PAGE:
Presbyopia, commonly known as farsightedness, usually becomes noticeable sometime after the age of 40 when reading small print such as menus and text messages becomes more difficult. Because the onset of presbyopia is gradual, individuals tend to adapt and self-correct by holding objects further away until the blurriness begins to greatly impact daily tasks.
Unlike other ocular conditions, leaving presbyopia untreated does not cause more harm to your vision or eye health. Without correction, presbyopia can interfere with day-to-day tasks and have an impact on your life, which is when individuals tend to seek treatment for their condition.
Some telltale signs of presbyopia include:
- Blurriness when reading items 12-18 inches from your face
- Squinting to focus on reading materials
- The need for bright light to read clearly
- Eye strain and headaches after reading
What Causes Presbyopia?
Between the ages of 40 and 65, most people’s eyes go through a change that leads to presbyopia. In a healthy eye, the cornea and the eye’s lens (the clear disc behind your cornea) work together to focus the light that reflects off of an object so you see the object clearly. The lens contracts and expands thanks to the help of a circular muscle, which in turn allows your eye to adjust for your near and distance vision respectively.
When you develop presbyopia, that lens becomes rigid. This hardening of the lens prohibits the eye from contracting to focus on close-up objects. In the image below, you can see how a healthy eye has the light focused on the retina to produce a clear image thanks to a flexible lens. In an eye with presbyopia, the lens doesn’t contract, so the light is channeled to the focal point behind your retina producing a blurry image.
Although this may sound frightening, everyone develops some degree of presbyopia during their life, and a simple visit to your eye doctor for an eye exam can confirm the diagnosis.
Many people associate the need for reading glasses with aging, but don’t let reaching this milestone get you down. There are several easy fixes to correct your reading vision depending on your preferred method of treatment.
If you’ve received a diagnosis of presbyopia and have an eyeglass prescription from your eye care professional, visit our guide on How to Read an Eyeglass Prescription.
After you’ve received a diagnosis of presbyopia from an eye care professional, you have several options to correct your vision.
If you need no other correction or wear contacts that don’t correct for presbyopia, reading glasses can be an affordable option. This is the iconic image people conjure up when they think of this age-related condition.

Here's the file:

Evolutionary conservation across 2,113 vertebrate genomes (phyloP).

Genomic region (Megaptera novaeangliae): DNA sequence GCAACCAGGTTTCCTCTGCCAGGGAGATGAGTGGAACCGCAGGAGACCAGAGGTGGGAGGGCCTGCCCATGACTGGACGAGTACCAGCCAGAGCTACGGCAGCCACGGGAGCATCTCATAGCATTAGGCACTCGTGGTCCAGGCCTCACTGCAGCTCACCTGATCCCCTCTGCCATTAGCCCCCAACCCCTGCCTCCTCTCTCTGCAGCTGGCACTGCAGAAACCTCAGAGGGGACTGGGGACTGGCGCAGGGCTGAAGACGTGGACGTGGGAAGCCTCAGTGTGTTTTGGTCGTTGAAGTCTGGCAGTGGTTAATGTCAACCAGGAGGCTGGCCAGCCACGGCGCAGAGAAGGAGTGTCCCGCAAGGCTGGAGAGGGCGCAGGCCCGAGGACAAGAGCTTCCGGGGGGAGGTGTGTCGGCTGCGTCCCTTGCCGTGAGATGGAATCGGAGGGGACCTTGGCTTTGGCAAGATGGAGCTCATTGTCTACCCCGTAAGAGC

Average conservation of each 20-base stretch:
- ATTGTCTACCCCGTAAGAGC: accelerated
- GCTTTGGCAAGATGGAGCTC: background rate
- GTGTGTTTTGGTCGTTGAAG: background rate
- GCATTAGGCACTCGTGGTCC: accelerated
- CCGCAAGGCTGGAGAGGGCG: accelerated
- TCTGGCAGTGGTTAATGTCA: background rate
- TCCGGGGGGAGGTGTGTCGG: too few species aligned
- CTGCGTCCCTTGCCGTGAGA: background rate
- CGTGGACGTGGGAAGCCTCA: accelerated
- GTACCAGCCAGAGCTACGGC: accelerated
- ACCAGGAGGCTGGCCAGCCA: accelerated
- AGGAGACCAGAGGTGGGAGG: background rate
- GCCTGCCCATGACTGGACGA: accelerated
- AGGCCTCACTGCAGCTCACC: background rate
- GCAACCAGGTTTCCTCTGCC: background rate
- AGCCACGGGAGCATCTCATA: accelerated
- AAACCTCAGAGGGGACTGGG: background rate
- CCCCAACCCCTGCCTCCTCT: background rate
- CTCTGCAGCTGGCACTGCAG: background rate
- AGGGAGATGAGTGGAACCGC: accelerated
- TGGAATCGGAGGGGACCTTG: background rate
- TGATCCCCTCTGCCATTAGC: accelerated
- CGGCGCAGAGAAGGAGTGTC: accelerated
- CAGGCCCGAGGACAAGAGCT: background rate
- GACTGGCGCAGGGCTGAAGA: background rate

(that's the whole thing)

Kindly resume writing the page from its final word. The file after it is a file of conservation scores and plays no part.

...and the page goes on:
However, reading glasses aren’t what they used to be! It’s easy to find reading glasses that look like prescription glasses, are fashionable, and are not one-size-fits-all! Nearly 50% of Americans aged 45-64 wear reading glasses to correct presbyopia according to The Vision Council’s June 2018 VisionWatch Report.
Reading glasses can be purchased through your optometrist if you have a different reading power in each eye, or need a very weak or strong reading power. Reading glasses purchased from an eye care office tend to be significantly more expensive than over-the-counter reading glasses found at Readers.com®, drug stores, dollar stores, or in value packs. Need help determining your reading glasses power? Try our Power Finder guide.
Single vision lenses have one prescription throughout the entire lens that corrects for myopia (nearsightedness) or presbyopia (farsightedness). This type of lens is the most common and is also the traditional lens found in prescription or over-the-counter reading glasses.
Prescription bifocal glasses can correct for nearsightedness and farsightedness within the same lens. The top of the lens has the correction for distance vision, and the lower portion has the correction for close-up vision. Bifocal lenses have a visible line dividing the bifocal area from the rest of the lens.
Similar to a bifocal, a trifocal lens has three focal points and corrections throughout the lens: distance, intermediate, and close-up. Visible lines do appear between the viewing areas.
Progressive lenses have three viewing areas, similar to a trifocal. However, progressive lenses have no lines because the power gradually, or progressively, changes throughout the lens. These lenses also eliminate some of the issues bifocal and trifocal wearers experience due to the abrupt power changes and visible lines in the lens.
For those who aren’t interested in wearing glasses, surgical options are available to correct presbyopia for qualified candidates.
A somewhat new technique, a corneal inlay can be performed to correct presbyopia. This short procedure inserts a lens into the cornea of one eye to improve near vision. Corneal inlays can be removed or even replaced if vision post-procedure needs to be adjusted.
Another surgical route involves a refractive surgery like LASIK to help correct your vision by creating monovision. These procedures will reshape the cornea to create close-up vision in one eye, and distance vision in the other. Before performing a procedure like this, your eye doctor may recommend trying monovision contact lenses to ensure monovision is right for you.
*Please consult your eye doctor before making a decision about your eye health. The information provided is not a substitute for medical advice and should not be used for medical diagnosis or treatment. See our full disclaimer.